Ecce deus fortior

26 Feb 2020 9:28 PM | Frances Dickey (Administrator)

In August 1934, Eliot sends nine letters from London to Chipping Campden intensely analyzing his feelings and their relationship. Despite the length and frequency of his letters, it is difficult to say exactly what is happening between them, so I will summarize at least the first one in detail. On August 6 Eliot acknowledges that he has pressed himself on Hale’s attention and encouraged emotions in her that she did not originally have. She seems to have expressed increased affection or desire for him in her last letter, as well as apologized for her previous outburst against the constraints he has placed on himself. He recalls that several years ago, she wrote that they might want each other more as time went on, a comment whose significance he now sees. He cares only about her happiness, and he would rather see her happily married to someone else, although he admits his actions do not promote such an end. He believes that the elements for a great passion exist between them, which could be realized under other circumstances, and he agrees that there should be no Puritanism or shyness between them. At this moment, he wishes that he could talk to her in person, though if she were there, he might be unable to speak. This reminds Eliot of Dante’s acknowledgement in the Vita Nuova on first seeing Beatrice: “Ecce deus fortior me” (Behold a god more powerful than I). However, Eliot substitutes “te” for “me.” (His allusion signals that he still believes his love follows the pattern of Dante’s for Beatrice. It is not clear whether he intends to misquote the original, changing the meaning to "Behold a god more powerful than you".) He could imagine acting on his impulses in such a way that would seem right and yet would make him feel guilty and in need of absolution. He feels a responsibility towards her to keep her from harm. Apparently she isn’t certain about the afterlife and has suggested that they might as well enjoy what they can in the time allowed to them. He feels too much reverence for her to accept this argument. This summer they must find out if there is any basis for their relationship. Lowering the temperature of his letter, he mentions their plans to have tea together with his sister Marian and niece Dodo, who are visiting (creating for Eliot what is perhaps a welcome impediment to seeing Hale alone). All the Eliot children were brought up in a glass jar, he tells her, and Marian still lives there. He concludes by hoping that he has not angered or harmed her, and calls her by several pet names. Overall, in this letter, he tries to conciliate her with praise and expressions of devotion but holds his line against an increased level of intimacy or plans for union.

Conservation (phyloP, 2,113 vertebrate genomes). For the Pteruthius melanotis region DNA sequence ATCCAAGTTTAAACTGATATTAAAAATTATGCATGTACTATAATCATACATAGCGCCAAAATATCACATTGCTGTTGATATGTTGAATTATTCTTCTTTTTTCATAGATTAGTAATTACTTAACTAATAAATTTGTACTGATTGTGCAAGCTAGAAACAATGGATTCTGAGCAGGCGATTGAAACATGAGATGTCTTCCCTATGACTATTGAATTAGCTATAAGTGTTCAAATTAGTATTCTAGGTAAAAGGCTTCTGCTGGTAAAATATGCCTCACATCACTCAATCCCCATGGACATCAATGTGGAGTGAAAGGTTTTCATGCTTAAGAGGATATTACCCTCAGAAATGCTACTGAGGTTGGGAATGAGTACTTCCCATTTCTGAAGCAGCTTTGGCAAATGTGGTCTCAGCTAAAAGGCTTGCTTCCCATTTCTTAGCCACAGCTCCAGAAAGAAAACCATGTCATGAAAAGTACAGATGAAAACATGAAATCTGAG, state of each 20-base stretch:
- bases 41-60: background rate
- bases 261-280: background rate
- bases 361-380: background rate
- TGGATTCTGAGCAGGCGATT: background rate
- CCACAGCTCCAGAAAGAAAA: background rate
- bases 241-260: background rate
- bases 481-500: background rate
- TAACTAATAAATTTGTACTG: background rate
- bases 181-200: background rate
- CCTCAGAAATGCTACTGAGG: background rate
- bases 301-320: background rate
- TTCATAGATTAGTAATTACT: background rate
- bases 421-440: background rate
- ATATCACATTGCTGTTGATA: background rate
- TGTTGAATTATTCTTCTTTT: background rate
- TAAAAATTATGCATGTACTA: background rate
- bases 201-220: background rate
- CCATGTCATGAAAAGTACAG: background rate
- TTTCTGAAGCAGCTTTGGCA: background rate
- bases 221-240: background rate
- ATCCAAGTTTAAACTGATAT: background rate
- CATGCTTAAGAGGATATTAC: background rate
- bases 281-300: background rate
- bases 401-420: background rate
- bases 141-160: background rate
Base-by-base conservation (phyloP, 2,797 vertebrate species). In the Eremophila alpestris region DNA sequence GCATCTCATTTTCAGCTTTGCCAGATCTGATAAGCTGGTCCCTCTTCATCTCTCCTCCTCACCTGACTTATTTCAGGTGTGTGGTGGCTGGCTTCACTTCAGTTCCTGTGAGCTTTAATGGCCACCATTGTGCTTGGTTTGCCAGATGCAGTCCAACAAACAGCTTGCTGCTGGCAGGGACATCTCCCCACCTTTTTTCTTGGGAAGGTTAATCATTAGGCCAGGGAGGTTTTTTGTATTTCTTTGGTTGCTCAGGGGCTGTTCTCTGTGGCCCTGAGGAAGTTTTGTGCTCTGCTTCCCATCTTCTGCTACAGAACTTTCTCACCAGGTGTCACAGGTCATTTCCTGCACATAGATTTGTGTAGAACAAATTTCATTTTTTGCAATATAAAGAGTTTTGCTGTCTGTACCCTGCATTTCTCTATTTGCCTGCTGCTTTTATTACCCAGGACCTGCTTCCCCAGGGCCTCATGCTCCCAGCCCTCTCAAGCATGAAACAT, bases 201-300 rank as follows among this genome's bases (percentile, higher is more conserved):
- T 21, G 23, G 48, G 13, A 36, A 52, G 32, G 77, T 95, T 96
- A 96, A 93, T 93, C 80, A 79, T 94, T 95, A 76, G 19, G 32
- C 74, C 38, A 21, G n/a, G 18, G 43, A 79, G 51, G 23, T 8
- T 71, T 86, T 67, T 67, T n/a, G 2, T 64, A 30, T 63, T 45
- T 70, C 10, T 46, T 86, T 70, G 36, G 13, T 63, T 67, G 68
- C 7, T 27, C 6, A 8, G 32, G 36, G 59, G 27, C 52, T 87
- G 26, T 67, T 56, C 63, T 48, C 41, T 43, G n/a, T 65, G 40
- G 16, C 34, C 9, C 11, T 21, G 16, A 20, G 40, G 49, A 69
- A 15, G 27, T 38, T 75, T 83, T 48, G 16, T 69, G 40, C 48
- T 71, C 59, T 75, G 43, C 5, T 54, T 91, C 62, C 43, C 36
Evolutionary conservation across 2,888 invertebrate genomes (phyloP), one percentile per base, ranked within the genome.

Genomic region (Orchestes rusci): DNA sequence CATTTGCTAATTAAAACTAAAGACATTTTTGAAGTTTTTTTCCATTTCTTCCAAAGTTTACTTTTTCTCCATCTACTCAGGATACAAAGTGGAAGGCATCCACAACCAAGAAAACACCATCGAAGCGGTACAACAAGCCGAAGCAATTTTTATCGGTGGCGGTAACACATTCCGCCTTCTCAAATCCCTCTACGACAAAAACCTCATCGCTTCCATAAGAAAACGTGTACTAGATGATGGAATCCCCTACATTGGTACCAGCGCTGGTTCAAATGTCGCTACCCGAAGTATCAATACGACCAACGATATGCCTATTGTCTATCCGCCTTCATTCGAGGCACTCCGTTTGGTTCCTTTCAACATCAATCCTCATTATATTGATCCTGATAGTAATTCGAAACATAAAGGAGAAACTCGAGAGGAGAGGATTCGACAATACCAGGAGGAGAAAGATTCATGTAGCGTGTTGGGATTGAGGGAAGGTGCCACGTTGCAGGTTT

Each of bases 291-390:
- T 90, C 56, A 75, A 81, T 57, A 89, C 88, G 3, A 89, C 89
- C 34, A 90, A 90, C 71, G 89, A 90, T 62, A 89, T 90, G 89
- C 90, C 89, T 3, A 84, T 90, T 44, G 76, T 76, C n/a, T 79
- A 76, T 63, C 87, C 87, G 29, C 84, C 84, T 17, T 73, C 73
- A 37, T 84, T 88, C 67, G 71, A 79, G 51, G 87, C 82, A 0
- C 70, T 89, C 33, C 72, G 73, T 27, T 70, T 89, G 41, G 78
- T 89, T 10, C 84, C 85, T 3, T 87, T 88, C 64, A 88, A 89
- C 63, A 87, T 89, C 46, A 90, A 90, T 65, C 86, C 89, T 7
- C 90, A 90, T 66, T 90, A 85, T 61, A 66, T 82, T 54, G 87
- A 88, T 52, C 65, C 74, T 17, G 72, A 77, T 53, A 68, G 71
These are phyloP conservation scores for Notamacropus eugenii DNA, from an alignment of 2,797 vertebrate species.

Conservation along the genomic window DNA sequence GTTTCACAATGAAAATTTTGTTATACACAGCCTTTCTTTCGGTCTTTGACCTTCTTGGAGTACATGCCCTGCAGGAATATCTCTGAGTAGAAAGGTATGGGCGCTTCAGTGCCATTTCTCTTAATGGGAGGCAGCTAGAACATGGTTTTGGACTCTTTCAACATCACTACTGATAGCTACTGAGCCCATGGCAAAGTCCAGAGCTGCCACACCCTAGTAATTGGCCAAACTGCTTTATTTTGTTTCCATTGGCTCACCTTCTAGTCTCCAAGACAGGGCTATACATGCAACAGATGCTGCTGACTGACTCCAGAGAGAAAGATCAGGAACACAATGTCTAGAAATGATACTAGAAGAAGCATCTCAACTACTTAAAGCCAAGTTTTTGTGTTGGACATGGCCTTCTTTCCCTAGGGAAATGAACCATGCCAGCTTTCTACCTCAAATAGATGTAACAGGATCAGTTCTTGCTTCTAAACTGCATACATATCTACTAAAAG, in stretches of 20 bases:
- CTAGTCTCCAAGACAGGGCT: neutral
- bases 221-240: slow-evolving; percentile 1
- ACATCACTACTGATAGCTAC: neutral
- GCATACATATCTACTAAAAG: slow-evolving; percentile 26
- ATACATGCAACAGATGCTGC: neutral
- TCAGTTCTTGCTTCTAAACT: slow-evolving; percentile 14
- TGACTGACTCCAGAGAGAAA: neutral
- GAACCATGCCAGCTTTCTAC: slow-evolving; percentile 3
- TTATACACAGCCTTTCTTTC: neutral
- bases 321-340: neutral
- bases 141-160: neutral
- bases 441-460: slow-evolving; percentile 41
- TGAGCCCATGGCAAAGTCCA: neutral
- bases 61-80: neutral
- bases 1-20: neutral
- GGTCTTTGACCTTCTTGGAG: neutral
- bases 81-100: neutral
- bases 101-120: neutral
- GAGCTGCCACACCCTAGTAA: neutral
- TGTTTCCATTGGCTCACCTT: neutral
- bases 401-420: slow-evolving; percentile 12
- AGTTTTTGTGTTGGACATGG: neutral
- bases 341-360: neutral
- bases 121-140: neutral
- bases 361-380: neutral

• 26 Feb 2020 10:16 PM | CR Mittal
    //He believes that the elements for a great passion exist between them, which could be realized under other circumstances//

    That says it all.
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